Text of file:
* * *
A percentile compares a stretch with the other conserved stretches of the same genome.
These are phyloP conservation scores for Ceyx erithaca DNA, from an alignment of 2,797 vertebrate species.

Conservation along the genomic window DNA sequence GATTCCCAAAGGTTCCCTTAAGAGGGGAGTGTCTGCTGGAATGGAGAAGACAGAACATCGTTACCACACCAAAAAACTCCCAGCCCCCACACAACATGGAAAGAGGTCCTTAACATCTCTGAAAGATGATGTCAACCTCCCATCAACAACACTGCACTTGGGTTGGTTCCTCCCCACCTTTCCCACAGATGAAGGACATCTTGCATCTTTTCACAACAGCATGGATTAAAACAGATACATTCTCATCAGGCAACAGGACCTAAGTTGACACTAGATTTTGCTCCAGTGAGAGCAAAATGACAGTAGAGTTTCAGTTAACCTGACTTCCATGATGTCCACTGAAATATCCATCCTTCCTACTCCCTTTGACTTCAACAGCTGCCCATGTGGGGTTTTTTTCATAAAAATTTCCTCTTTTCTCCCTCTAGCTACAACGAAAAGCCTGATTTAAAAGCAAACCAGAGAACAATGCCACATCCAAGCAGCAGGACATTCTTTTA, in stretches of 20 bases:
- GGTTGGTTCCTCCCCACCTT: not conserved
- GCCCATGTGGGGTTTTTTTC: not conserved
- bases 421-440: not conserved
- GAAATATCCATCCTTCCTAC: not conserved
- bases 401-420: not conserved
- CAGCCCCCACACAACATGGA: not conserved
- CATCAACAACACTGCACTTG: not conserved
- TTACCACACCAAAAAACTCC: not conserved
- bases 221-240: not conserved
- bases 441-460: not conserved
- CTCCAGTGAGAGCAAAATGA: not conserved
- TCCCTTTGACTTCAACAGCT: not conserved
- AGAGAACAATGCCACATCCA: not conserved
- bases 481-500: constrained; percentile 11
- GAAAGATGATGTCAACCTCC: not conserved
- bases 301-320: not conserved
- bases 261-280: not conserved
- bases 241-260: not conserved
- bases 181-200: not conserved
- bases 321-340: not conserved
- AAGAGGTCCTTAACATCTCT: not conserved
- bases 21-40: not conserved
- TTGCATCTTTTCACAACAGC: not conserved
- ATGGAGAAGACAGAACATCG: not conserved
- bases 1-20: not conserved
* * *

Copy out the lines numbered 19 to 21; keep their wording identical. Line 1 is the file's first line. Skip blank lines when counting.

- bases 301-320: not conserved
- bases 261-280: not conserved
- bases 241-260: not conserved